Monday, June 15, 2009
Transistor Radios and the Start of Summer
The start of summer always reminds me of my first transistor radio.
By 1960 vacuum tubes were rapidly being replaced by small, lightweight transistors. Jack Kilby (Texas Instruments, 1958) is credited with having developed the concept of integrating device and circuit elements onto a single silicon chip, see graphic.
Robert Noyce (Fairchild Semiconductor, 1959e is given credit for having conceived the method for integrating the separate elements.
IC's advantages over vacuum tubes were obvious: they became less expensive, did not burn out in service, and were much smaller and more reliable.
Early ICs contained about 10 individual components on a silicon chip 3 mm (0.12 inch) square. By 1970 the number was up to 1,000 on a chip of the same size at no increase in cost. Late in the following year the first microprocessor was introduced. The device contained all the arithmetic, logic, and control circuitry required to perform the functions of a computer’s central processing unit (CPU). This type of large-scale IC was developed by a team at Intel Corporation, the same company that also introduced the memory IC in 1971. The stage was now set for the computerization of small electronic equipment.
Until the microprocessor appeared on the scene, computers were essentially discrete pieces of equipment used primarily for data processing and scientific calculations. They ranged in size from minicomputers, comparable in dimensions to a small filing cabinet, to mainframe systems that could fill a large room.
The microprocessor enabled computer engineers to develop microcomputers—systems about the size of a lunch box or smaller but with enough computing power to perform many kinds of business, industrial, and scientific tasks. Such systems made it possible to control a host of small instruments or devices (e.g., numerically controlled lathes and one-armed robotic devices for spot welding) by using standard components programmed to do a specific job. The very existence of computer hardware inside such devices is not apparent to the user.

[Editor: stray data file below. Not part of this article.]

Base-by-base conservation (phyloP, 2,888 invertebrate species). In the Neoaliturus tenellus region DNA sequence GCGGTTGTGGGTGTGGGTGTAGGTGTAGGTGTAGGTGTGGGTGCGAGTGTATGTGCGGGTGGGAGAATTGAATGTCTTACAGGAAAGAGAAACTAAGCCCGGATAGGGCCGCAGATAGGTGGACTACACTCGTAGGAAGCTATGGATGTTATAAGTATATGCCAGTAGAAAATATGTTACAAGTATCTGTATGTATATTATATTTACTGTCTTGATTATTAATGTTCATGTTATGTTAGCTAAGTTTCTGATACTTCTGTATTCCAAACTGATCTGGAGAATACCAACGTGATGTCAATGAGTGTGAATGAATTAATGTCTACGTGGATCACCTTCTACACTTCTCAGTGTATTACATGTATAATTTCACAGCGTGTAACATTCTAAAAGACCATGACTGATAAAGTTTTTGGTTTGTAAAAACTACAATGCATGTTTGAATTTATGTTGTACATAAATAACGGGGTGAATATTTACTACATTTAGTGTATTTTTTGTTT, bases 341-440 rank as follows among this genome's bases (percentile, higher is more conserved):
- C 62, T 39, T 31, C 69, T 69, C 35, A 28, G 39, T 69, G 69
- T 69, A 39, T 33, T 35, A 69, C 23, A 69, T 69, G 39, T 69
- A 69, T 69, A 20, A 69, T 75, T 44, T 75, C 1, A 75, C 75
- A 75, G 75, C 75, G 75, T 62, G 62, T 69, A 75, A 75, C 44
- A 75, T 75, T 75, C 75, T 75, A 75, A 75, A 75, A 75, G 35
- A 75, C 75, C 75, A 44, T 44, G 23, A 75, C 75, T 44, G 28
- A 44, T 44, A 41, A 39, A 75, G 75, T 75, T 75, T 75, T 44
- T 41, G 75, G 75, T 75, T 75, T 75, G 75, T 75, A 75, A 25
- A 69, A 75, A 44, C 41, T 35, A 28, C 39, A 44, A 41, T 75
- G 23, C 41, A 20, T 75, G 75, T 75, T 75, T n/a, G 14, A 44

The large demand for microprocessors generated by these initial applications led to high-volume production and a dramatic reduction in cost. This in turn promoted the use of the devices in many other applications—for example, in household appliances and automobiles, for which electronic controls had previously been too expensive to consider.
Continued advances in IC technology gave rise to very large-scale integration (VLSI), which substantially increased the circuit density of microprocessors. These technological advances, coupled with further cost reductions stemming from improved manufacturing methods, made feasible the mass production of personal computers for use in offices, schools, and homes.
By the mid-1980s inexpensive microprocessors had stimulated computerization of an enormous variety of consumer products. Common examples included programmable microwave ovens and thermostats, clothes washers and dryers, self-tuning television sets and self-focusing cameras, videocassette recorders and video games, telephones and answering machines, musical instruments, watches, and security systems. Microelectronics also came to the fore in business, industry, government, and other sectors. Microprocessor-based equipment proliferated, ranging from automatic teller machines (ATMs) and point-of-sale terminals in retail stores to automated factory assembly systems and office workstations.
By mid-1986 memory ICs with a capacity of 262,144 bits (binary digits) were available. In fact, Gordon E. Moore, one of the founders of Intel, observed as early as 1965 that the complexity of ICs was approximately doubling every 18–24 months, which was still the case in 2000. This empirical “Moore’s law” is widely used in forecasting the technological requirements for manufacturing future ICs.
Posted by Bob at 3:27 PM